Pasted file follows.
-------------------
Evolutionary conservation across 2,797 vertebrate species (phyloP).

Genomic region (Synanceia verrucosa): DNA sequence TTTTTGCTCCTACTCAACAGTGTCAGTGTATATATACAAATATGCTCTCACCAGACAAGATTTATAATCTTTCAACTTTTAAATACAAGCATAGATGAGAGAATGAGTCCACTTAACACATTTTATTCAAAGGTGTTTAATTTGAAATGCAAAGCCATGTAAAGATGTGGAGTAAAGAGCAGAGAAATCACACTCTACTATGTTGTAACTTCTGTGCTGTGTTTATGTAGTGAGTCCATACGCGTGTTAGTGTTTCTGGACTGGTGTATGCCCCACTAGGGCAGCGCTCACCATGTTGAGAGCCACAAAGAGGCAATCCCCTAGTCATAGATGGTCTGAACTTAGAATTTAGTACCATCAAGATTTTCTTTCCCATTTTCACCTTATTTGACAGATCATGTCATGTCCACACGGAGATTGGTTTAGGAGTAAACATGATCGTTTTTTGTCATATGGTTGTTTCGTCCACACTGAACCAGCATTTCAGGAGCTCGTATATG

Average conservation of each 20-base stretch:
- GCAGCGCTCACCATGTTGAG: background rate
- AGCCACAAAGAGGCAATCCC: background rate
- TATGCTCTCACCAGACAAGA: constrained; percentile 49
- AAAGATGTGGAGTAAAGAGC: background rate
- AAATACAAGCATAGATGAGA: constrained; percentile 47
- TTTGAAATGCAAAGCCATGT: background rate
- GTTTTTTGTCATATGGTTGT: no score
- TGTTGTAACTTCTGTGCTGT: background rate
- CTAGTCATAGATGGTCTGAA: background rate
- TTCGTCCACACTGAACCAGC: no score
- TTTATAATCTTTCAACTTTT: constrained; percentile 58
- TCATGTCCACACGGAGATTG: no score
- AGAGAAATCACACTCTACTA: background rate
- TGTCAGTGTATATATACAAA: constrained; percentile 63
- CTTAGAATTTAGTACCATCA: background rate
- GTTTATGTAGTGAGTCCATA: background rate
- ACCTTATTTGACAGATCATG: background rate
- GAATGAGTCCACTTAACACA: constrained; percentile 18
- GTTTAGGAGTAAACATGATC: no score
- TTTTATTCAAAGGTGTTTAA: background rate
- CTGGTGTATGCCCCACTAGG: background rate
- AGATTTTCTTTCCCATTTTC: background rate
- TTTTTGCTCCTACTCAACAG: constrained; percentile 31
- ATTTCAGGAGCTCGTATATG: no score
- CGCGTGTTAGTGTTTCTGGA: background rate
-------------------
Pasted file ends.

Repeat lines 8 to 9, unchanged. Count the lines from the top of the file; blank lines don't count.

- AAATACAAGCATAGATGAGA: constrained; percentile 47
- TTTGAAATGCAAAGCCATGT: background rate